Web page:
You'd think it would only take one, but the NRA, and other gun-rights advocatesーread shills for the gun industryーhave got politicians by the balls. I mean, the things the guys say defending the indefensible.
"More guns make us safe."
"More laws will only affect the law-abiding people."
"This is a mental health issue."
"Don't politicize this!"
"Guns don't kill people . . ."
I've thought a lot about this, and the only way I see the US moving forward on it is by first getting money out of politics. Public financing of all elections, period, and overturning rulings such as Citizens United that have warped the election process.
The public at large is for sweeping gun control. Even members of the NRA support many of the proposals put forth after Newtown, but politicians from both parties, yes, but more significantly among "right-to-life/right-to-kill" Republicans, were, and still are, afraid to touch it.
Profiles in Cowardice
A friend asked me, "How could anyone vote for a guy with an accent like that? He sounds like Rodney Dangerfield under the influence..."
The guy in question is Bernie Sanders.
To be honest, I don't mind the way Bernie sounds. I think a populist needs to have a unique voice like his, one that lends the speaker the air of a back alley pugilist. The voice of Democratice Senator Sherrod Brown of Ohio fits the role perfectly.
I may have mentioned this before, but I usually "listen" to the news via podcasts, rather than "watch" it, and I often find myself asking, "Do I really want to listen to that voice for the next four years?"
No disrepect to Democratic favorite, Hillary Clinton, but her voice grates on my nerves. And the woman couldn't deliver a punchline even if her life depended on it. (David Brooks made a funny comment last week that Hillary will be coming out with a plan in a week's time to be more spontaneous.)
Jindal sounds like he has his mouth full o' grits whenever he talks. How could the Chinese ever negotiate with him? "Mr. President?" Mumble, mumble. "Mr. President?" Munch, munch. "Mr. President?" Yes? "Are you finished eating?"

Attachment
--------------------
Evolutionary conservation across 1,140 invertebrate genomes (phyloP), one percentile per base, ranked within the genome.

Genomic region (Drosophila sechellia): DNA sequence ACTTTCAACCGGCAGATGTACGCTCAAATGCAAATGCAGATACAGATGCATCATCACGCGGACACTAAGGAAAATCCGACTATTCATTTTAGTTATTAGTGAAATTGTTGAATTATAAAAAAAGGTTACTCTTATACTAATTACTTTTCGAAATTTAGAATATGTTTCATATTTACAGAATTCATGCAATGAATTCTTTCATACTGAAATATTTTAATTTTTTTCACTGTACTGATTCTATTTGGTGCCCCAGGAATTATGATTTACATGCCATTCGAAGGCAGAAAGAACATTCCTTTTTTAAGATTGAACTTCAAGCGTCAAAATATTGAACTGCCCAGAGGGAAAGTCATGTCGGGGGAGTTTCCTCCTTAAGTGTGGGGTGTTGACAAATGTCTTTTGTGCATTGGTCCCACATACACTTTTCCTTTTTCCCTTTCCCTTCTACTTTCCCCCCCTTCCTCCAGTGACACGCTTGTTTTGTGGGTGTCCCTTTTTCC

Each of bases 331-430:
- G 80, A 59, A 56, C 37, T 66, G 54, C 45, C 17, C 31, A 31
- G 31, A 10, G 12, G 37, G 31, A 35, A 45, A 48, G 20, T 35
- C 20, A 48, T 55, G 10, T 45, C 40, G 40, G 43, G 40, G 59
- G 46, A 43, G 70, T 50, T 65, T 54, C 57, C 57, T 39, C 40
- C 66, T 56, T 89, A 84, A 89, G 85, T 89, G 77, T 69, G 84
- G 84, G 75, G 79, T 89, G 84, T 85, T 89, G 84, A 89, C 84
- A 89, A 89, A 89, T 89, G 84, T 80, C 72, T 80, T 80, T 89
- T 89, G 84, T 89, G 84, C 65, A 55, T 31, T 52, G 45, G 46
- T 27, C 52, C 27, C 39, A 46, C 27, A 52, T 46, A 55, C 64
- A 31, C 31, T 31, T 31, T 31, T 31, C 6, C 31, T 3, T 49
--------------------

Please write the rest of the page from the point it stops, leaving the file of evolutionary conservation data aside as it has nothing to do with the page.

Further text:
Rubio sounds like the student body president of an all-boy Christian high school who mistakenly put his chastity ring on his tiny weenie.
Cruz's voice has all the appeal of a table saw stuck grinding away on a rusty nail.
Donald Trump's voice is both annoying and entertaining at the same time. It's your fiftieth hit of meth when you know deep in your heart that you should just put the pipe down and get some goddamn sleep for once.
Perry sounds too much like W. Thank God the Lord spoke to this Christian soldier loud enough that he finally got the hint and stepped out of the race. "Guess I shouldn' a tried runnin' again. Oops."
Lindsey Graham? Oh, dear, no.
Santorum sounds like he was just shown a photo of three adults have inappropriate sexual contact with each other and doesn't know whether to be titilated or disgusted by it all.
Christie should be at the end of a counter at a sports bar in Jersey, wearing a Joe Namath jersey, a Bud Lite in his meaty hand, rather than on a debate stage.
Rand Paul has a dry whiny voice; he sounds like he'd scream "Uncle" even before the titty-twister commenced. And you expect him to look into Putin's eyes and . . . "Uncle!"
I could go on and on and on.
More depressing stats from one of my favorite websites of late, Heikin Nenshū Labo. This shows the trend in average salaries in Japan between the years 1995 and 2013.